"Sometime in the future, Earth will be menaced by hordes of alien spacecraft that fly in predictable patterns and can be killed in one hit. The logical course of action will be to dispatch one brave hero in an untested plane/tank/spaceship to take them all on without help."A classic staple of The Golden Age of Video Games that has fallen out of favor in recent years. Everything is trying to kill you, and you have unlimited ammunition and a license to shoot first and ask questions later. Frequently, you're flying a spaceship or some other small craft, but other examples of the genre involve abstract shapes, people walking around with guns or bows and arrows, and so forth. So popular were shoot 'em ups (and their close-combat cousin the Beat 'em Up) that many computer games magazines of the mid-late 80s took to jokingly appending "'em up" to whatever genre of game they were reviewing — puzzle 'em ups, platform 'em ups, quiz 'em ups and so on. The term shmup is an abbreviation of "shoot 'em up", but is typically used by the fans who coined it to refer specifically to fixed-scrolling shooters that are not three-dimensional. For instance, 1943 would fit this description, whereas Geometry Wars would not (it is free-scrolling according to player movement), and neither would After Burner (it scrolls into/out of the screen in 3D). This kind of restrictive use is, however, debated among shoot 'em up fans. Power Ups typically increase the power and spread pattern of the primary weapon, which is usually fired continuously from the start of play until the end. Usually, a limited number of screen-clearing Smart Bombs are included to get the player out of a jam in a hurry. Many later games end their levels with a giant Boss Battle. The actual shooting part can vary in complexity. It can be as simple as holding down the fire button and never letting go or it can be more complex either due to ship's low firepower (e.g. Space Invaders) , scoring systems required to watch what and when to shoot (e.g. Radiant Silvergun) or other reasons. The Ur Example is quite possibly Spacewar! (although it's more of a one-on-one shooter rather than a shoot 'em up), the Trope Maker is Space Invaders, and the Trope Codifier is Galaga. Like a platform game, shoot 'em ups have become popular with amateur game developers for their relative ease of development. While very few professional examples of the genre have been developed recently — for example Gradius V, which wasn't developed by series creator Konaminote . The "Bullet Hell" sub-genre, characterized by very large numbers of slow-moving enemy projectiles has become relatively popular, along with the Lighter and Softer equivalent Cute 'em Up sub-genre with sometimes Moe aspects, although taken together they form an exception at present rather than the norm. Today, shoot 'em ups in general suffer from terminal It's Short, so It Sucks -itis from many critics. Worsening the decline is the redefinition of the term "shooter" — no longer used to refer to shoot-em-ups, they now refer to the distantly-related First-Person Shooter genre, or (merely) closer-related Third Person Shooter. Life In A Game spoofs them, specifically Star Fox, in Episode 4-2. Not to be confused with either the action film of the same name, or the other video game genre focused on shooting.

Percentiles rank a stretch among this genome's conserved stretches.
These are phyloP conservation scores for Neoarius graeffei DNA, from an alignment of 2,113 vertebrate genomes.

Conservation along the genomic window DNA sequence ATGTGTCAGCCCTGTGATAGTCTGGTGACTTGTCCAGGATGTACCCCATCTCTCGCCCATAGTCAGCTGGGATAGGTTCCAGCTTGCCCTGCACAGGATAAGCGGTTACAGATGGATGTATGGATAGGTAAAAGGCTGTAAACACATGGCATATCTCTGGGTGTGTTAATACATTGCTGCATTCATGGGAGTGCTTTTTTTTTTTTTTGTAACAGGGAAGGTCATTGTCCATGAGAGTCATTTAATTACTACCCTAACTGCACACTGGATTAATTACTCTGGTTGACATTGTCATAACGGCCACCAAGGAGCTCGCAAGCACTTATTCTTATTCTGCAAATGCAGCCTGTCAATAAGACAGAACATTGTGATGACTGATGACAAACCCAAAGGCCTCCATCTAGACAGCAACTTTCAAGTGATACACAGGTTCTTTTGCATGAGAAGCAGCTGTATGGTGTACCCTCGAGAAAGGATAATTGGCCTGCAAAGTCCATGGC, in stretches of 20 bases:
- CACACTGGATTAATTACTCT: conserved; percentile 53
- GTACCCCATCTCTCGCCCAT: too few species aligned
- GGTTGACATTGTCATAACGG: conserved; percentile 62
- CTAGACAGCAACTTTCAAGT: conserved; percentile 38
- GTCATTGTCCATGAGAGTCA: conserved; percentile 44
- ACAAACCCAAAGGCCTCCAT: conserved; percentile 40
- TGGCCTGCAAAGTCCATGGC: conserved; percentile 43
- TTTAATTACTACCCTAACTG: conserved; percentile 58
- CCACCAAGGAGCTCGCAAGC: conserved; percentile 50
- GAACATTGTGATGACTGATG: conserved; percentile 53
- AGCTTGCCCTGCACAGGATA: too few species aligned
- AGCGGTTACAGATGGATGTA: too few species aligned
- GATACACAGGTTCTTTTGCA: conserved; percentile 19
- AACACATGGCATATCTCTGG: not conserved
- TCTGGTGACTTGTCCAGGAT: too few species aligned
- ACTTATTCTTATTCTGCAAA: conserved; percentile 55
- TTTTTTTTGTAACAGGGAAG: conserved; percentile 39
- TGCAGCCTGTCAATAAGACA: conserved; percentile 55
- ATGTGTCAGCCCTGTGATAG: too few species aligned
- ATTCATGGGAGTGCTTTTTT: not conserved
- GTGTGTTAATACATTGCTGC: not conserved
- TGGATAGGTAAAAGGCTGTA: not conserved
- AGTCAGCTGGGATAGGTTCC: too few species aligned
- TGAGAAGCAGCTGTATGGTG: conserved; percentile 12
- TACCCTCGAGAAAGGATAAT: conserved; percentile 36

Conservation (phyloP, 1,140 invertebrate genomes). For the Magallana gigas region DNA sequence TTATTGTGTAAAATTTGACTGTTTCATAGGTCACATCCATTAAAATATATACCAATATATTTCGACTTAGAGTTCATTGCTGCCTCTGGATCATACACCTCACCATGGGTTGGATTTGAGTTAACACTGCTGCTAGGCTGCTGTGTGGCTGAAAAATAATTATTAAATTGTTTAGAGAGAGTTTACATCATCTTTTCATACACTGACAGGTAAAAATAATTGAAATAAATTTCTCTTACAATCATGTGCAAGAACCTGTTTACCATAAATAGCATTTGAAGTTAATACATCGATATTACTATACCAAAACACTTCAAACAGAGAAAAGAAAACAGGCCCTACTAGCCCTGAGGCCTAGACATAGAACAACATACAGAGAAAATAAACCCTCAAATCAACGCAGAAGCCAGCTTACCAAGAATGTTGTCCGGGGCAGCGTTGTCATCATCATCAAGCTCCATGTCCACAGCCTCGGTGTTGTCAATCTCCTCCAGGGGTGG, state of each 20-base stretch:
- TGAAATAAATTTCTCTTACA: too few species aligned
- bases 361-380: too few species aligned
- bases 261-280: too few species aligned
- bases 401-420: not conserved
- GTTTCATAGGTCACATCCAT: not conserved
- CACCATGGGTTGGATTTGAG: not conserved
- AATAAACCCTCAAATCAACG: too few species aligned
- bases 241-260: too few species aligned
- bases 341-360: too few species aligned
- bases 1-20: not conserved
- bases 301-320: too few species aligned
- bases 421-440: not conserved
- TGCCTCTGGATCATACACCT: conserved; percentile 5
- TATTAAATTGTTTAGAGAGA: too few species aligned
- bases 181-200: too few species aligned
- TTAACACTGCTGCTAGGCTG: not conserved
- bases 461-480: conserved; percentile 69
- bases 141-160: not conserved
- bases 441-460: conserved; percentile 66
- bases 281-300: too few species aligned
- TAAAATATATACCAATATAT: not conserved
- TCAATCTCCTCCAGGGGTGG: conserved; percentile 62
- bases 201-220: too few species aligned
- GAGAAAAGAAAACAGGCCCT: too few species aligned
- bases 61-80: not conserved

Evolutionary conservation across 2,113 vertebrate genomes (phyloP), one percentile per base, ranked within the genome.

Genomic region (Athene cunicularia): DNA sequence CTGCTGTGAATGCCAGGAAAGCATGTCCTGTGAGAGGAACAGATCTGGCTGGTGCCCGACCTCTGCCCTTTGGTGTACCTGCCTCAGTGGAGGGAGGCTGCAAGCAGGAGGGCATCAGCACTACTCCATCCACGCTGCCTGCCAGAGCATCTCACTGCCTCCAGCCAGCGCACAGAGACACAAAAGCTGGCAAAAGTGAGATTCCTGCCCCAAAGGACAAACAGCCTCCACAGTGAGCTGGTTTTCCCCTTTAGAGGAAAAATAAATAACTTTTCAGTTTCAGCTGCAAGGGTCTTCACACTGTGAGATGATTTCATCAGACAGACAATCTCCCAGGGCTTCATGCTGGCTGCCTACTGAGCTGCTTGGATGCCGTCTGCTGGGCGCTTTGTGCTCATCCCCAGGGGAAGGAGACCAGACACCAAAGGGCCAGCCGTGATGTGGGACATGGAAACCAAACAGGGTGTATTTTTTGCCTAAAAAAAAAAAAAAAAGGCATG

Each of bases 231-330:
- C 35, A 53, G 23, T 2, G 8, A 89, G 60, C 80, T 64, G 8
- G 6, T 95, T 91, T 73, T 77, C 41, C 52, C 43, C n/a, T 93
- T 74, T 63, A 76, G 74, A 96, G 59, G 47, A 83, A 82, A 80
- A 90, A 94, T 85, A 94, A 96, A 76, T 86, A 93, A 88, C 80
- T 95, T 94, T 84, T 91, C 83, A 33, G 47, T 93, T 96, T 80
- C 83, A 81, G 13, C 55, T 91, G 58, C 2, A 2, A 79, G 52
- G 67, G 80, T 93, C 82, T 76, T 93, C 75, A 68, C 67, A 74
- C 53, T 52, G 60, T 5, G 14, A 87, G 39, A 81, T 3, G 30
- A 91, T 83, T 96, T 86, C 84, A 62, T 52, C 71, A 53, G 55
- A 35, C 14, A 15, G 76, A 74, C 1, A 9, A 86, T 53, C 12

— Games Radar, "101 things we've learned from games"
Examples of this genre includes:Spacewar! derivatives: